"5. Would it constitute a violation of section 10 of Article I of the Constitution of the United States for the General Court to revoke the exemption from taxation granted lessees of said Authority by section 17 of chapter 465 of the acts of 1956 without providing for compensation to said lessees for the diminution in value of their leasehold estates?
"6. Would the proposed bill, if enacted, unconstitutionally defeat or substantially impair without compensation rights of purchasers of bonds issued under chapter 465 of the acts of 1956 and pursuant to the trust agreement entered into by and between the Massachusetts
Port Authority and the New England Merchants National Bank of Boston, as trustee, dated as of July 1, 1964, as amended and supplemented from time to time?
"7. If the answer to question No. 6 is in the affirmative, do the terms of said trust agreement exceed the delegation of authority therefor contained in section 12 of chapter 465 of the acts of 1956 or otherwise constitute a violation of the Constitution of the Commonwealth of Massachusetts?
"8. Would said bill, if enacted, unconstitutionally impair any lease agreements entered into prior to said enactment by and between said Authority and lessees of the Authority's property as to real property taxes assessed for fiscal years commencing on and after July 1, 1975, with respect to any lease agreements which have provisions regarding payment of real property taxes by the lessees?"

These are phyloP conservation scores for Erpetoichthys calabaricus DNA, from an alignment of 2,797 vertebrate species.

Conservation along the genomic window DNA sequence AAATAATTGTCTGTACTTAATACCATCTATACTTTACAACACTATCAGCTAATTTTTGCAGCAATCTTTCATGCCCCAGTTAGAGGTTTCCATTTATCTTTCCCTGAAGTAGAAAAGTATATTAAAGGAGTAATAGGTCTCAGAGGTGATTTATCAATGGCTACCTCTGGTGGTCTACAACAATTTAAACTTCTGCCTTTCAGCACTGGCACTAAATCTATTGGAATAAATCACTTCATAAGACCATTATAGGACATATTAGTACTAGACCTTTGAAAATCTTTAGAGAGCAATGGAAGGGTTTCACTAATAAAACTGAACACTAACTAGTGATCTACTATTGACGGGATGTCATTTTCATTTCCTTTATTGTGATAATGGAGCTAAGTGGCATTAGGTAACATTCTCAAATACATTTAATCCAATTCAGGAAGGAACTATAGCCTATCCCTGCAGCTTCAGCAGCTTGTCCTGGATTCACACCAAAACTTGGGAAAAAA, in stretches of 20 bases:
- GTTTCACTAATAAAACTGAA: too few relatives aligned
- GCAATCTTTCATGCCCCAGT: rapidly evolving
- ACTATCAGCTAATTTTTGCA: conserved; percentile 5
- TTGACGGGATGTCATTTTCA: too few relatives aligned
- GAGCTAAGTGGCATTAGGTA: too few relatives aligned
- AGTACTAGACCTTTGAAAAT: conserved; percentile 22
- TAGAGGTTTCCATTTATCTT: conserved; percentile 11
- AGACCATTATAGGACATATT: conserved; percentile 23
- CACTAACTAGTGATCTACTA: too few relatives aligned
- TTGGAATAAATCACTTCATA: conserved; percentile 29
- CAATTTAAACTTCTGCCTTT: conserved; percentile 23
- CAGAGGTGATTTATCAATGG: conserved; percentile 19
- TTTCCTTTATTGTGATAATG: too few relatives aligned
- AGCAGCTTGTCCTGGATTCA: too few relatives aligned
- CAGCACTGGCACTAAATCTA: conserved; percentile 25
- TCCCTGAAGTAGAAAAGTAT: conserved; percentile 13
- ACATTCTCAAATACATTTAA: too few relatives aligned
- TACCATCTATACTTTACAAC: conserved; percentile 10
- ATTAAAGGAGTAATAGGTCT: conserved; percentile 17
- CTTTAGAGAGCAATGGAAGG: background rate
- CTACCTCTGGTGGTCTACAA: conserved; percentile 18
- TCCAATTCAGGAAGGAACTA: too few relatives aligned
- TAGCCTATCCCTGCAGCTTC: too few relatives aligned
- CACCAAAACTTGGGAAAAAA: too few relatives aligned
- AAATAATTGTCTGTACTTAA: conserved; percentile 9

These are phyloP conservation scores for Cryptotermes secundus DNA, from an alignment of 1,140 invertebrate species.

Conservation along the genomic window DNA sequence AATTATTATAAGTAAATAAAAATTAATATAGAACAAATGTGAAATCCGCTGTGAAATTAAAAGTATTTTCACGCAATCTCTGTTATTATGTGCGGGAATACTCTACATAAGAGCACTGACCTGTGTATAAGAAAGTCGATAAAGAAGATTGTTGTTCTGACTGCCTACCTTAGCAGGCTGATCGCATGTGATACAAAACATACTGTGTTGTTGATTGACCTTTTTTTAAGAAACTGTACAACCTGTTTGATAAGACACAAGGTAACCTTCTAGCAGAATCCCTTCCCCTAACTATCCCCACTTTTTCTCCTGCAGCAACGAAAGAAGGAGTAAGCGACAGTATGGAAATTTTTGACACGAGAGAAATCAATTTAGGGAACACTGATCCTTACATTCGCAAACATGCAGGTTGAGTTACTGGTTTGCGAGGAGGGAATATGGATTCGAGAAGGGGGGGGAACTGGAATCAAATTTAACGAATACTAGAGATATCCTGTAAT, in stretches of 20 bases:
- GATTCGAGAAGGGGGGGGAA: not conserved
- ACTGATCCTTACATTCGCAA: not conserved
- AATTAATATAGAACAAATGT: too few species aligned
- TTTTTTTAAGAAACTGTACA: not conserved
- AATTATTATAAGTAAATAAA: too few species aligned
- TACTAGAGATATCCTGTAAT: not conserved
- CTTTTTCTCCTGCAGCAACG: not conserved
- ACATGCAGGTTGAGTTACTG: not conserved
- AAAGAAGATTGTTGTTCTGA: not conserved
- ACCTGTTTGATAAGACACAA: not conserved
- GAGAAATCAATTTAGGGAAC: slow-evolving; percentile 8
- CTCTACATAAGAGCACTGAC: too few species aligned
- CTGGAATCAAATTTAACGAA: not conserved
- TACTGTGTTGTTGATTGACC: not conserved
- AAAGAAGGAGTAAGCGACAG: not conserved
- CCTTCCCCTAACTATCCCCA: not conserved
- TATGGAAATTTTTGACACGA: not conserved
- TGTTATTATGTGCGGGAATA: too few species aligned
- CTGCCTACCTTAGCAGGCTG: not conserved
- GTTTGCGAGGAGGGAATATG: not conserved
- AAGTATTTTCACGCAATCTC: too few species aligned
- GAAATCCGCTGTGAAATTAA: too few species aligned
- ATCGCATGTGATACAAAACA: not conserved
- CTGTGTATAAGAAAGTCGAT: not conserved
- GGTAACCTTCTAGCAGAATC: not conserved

Viewed in the abstract, House No. 5541 suffers from no facial constitutional infirmity. As a general rule, there is no question that the Legislature may repeal previously granted tax exemptions. Tax exemptions are a matter of legislative grace. Assessors of Newton v. Pickwick Ltd. Inc. 351 Mass. 621 , 623 (1967). In addition, the Authority's enabling act creates no contract with the State and, as a general rule, is subject to revocation and amendment. Opinion of the Justices, 334 Mass. 721 , 736 (1956). We are not asked, however, to determine the facial constitutionality of House No. 5541. Rather we are asked to determine whether that bill, if enacted, would operate so as to impair or destroy, in its application, contractual rights created by certain lease and bond agreements to which the Authority is a party. In other words, we must determine whether the proposed amendment of the Authority's enabling act would "defeat or substantially impair without compensation rights vested under the statute" and thus would exceed the Legislature's reserved power of amendment and revocation. Id. at 738.